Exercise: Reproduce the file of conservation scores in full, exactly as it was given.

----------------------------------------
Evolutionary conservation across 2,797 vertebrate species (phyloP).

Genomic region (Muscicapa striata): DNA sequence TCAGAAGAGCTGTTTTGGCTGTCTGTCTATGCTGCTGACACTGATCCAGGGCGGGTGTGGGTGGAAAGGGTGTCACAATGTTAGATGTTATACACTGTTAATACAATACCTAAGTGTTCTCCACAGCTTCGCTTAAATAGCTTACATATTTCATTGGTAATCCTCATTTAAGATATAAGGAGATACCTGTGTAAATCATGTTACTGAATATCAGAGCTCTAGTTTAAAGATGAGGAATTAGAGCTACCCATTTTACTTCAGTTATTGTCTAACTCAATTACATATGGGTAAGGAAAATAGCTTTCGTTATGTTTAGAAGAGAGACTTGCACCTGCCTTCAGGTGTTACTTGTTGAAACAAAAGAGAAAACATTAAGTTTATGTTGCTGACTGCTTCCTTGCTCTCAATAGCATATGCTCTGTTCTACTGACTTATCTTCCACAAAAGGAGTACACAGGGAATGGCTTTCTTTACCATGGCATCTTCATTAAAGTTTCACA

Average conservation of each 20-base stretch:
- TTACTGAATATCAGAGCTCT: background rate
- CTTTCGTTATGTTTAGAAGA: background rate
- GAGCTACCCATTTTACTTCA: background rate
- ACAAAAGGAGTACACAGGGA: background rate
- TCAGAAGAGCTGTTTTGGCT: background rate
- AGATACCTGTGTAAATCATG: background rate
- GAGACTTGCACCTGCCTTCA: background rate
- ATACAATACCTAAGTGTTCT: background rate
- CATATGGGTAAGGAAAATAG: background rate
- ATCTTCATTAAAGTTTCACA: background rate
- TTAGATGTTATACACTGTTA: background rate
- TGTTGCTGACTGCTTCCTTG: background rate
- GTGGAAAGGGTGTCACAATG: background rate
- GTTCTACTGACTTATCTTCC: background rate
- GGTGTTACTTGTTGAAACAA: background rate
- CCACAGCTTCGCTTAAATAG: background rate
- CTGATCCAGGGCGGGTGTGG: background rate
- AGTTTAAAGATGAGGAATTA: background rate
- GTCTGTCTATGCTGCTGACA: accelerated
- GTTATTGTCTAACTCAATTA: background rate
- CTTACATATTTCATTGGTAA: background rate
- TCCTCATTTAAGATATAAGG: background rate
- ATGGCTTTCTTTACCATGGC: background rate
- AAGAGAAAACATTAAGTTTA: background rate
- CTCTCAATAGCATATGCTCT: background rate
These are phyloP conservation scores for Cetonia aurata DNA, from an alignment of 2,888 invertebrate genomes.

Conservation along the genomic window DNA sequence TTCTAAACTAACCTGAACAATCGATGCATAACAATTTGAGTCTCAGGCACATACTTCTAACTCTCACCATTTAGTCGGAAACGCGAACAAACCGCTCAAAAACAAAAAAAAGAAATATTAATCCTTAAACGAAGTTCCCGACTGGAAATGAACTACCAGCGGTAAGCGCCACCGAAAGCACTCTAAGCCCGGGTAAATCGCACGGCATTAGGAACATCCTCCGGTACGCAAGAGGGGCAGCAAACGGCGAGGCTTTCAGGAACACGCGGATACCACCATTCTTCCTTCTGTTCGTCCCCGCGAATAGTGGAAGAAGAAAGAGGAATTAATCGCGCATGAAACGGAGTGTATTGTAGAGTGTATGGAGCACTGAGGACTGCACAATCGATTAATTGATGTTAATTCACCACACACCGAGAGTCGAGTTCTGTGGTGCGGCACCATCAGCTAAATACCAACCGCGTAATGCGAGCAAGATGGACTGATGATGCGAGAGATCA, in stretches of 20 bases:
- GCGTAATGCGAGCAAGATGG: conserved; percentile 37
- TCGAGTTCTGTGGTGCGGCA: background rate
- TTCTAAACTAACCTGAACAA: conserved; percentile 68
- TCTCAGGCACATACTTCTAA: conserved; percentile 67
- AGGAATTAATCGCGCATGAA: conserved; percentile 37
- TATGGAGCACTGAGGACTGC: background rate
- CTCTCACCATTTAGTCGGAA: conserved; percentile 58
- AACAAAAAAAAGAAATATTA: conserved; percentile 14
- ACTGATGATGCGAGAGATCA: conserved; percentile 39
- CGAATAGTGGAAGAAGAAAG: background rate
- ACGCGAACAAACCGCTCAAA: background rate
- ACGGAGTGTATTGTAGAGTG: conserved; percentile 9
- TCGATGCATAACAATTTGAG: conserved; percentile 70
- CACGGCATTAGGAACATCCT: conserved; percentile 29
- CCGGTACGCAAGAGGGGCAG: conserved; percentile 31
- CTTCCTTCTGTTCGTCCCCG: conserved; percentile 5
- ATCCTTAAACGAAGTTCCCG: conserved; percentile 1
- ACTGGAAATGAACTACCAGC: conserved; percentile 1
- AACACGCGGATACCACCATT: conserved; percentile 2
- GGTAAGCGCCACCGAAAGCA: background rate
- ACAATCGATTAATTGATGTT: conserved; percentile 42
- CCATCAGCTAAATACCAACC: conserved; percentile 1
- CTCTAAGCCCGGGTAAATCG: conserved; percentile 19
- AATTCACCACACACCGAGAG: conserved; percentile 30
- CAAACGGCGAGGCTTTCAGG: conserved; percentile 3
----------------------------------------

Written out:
Evolutionary conservation across 2,797 vertebrate species (phyloP).

Genomic region (Muscicapa striata): DNA sequence TCAGAAGAGCTGTTTTGGCTGTCTGTCTATGCTGCTGACACTGATCCAGGGCGGGTGTGGGTGGAAAGGGTGTCACAATGTTAGATGTTATACACTGTTAATACAATACCTAAGTGTTCTCCACAGCTTCGCTTAAATAGCTTACATATTTCATTGGTAATCCTCATTTAAGATATAAGGAGATACCTGTGTAAATCATGTTACTGAATATCAGAGCTCTAGTTTAAAGATGAGGAATTAGAGCTACCCATTTTACTTCAGTTATTGTCTAACTCAATTACATATGGGTAAGGAAAATAGCTTTCGTTATGTTTAGAAGAGAGACTTGCACCTGCCTTCAGGTGTTACTTGTTGAAACAAAAGAGAAAACATTAAGTTTATGTTGCTGACTGCTTCCTTGCTCTCAATAGCATATGCTCTGTTCTACTGACTTATCTTCCACAAAAGGAGTACACAGGGAATGGCTTTCTTTACCATGGCATCTTCATTAAAGTTTCACA

Average conservation of each 20-base stretch:
- TTACTGAATATCAGAGCTCT: background rate
- CTTTCGTTATGTTTAGAAGA: background rate
- GAGCTACCCATTTTACTTCA: background rate
- ACAAAAGGAGTACACAGGGA: background rate
- TCAGAAGAGCTGTTTTGGCT: background rate
- AGATACCTGTGTAAATCATG: background rate
- GAGACTTGCACCTGCCTTCA: background rate
- ATACAATACCTAAGTGTTCT: background rate
- CATATGGGTAAGGAAAATAG: background rate
- ATCTTCATTAAAGTTTCACA: background rate
- TTAGATGTTATACACTGTTA: background rate
- TGTTGCTGACTGCTTCCTTG: background rate
- GTGGAAAGGGTGTCACAATG: background rate
- GTTCTACTGACTTATCTTCC: background rate
- GGTGTTACTTGTTGAAACAA: background rate
- CCACAGCTTCGCTTAAATAG: background rate
- CTGATCCAGGGCGGGTGTGG: background rate
- AGTTTAAAGATGAGGAATTA: background rate
- GTCTGTCTATGCTGCTGACA: accelerated
- GTTATTGTCTAACTCAATTA: background rate
- CTTACATATTTCATTGGTAA: background rate
- TCCTCATTTAAGATATAAGG: background rate
- ATGGCTTTCTTTACCATGGC: background rate
- AAGAGAAAACATTAAGTTTA: background rate
- CTCTCAATAGCATATGCTCT: background rate
These are phyloP conservation scores for Cetonia aurata DNA, from an alignment of 2,888 invertebrate genomes.

Conservation along the genomic window DNA sequence TTCTAAACTAACCTGAACAATCGATGCATAACAATTTGAGTCTCAGGCACATACTTCTAACTCTCACCATTTAGTCGGAAACGCGAACAAACCGCTCAAAAACAAAAAAAAGAAATATTAATCCTTAAACGAAGTTCCCGACTGGAAATGAACTACCAGCGGTAAGCGCCACCGAAAGCACTCTAAGCCCGGGTAAATCGCACGGCATTAGGAACATCCTCCGGTACGCAAGAGGGGCAGCAAACGGCGAGGCTTTCAGGAACACGCGGATACCACCATTCTTCCTTCTGTTCGTCCCCGCGAATAGTGGAAGAAGAAAGAGGAATTAATCGCGCATGAAACGGAGTGTATTGTAGAGTGTATGGAGCACTGAGGACTGCACAATCGATTAATTGATGTTAATTCACCACACACCGAGAGTCGAGTTCTGTGGTGCGGCACCATCAGCTAAATACCAACCGCGTAATGCGAGCAAGATGGACTGATGATGCGAGAGATCA, in stretches of 20 bases:
- GCGTAATGCGAGCAAGATGG: conserved; percentile 37
- TCGAGTTCTGTGGTGCGGCA: background rate
- TTCTAAACTAACCTGAACAA: conserved; percentile 68
- TCTCAGGCACATACTTCTAA: conserved; percentile 67
- AGGAATTAATCGCGCATGAA: conserved; percentile 37
- TATGGAGCACTGAGGACTGC: background rate
- CTCTCACCATTTAGTCGGAA: conserved; percentile 58
- AACAAAAAAAAGAAATATTA: conserved; percentile 14
- ACTGATGATGCGAGAGATCA: conserved; percentile 39
- CGAATAGTGGAAGAAGAAAG: background rate
- ACGCGAACAAACCGCTCAAA: background rate
- ACGGAGTGTATTGTAGAGTG: conserved; percentile 9
- TCGATGCATAACAATTTGAG: conserved; percentile 70
- CACGGCATTAGGAACATCCT: conserved; percentile 29
- CCGGTACGCAAGAGGGGCAG: conserved; percentile 31
- CTTCCTTCTGTTCGTCCCCG: conserved; percentile 5
- ATCCTTAAACGAAGTTCCCG: conserved; percentile 1
- ACTGGAAATGAACTACCAGC: conserved; percentile 1
- AACACGCGGATACCACCATT: conserved; percentile 2
- GGTAAGCGCCACCGAAAGCA: background rate
- ACAATCGATTAATTGATGTT: conserved; percentile 42
- CCATCAGCTAAATACCAACC: conserved; percentile 1
- CTCTAAGCCCGGGTAAATCG: conserved; percentile 19
- AATTCACCACACACCGAGAG: conserved; percentile 30
- CAAACGGCGAGGCTTTCAGG: conserved; percentile 3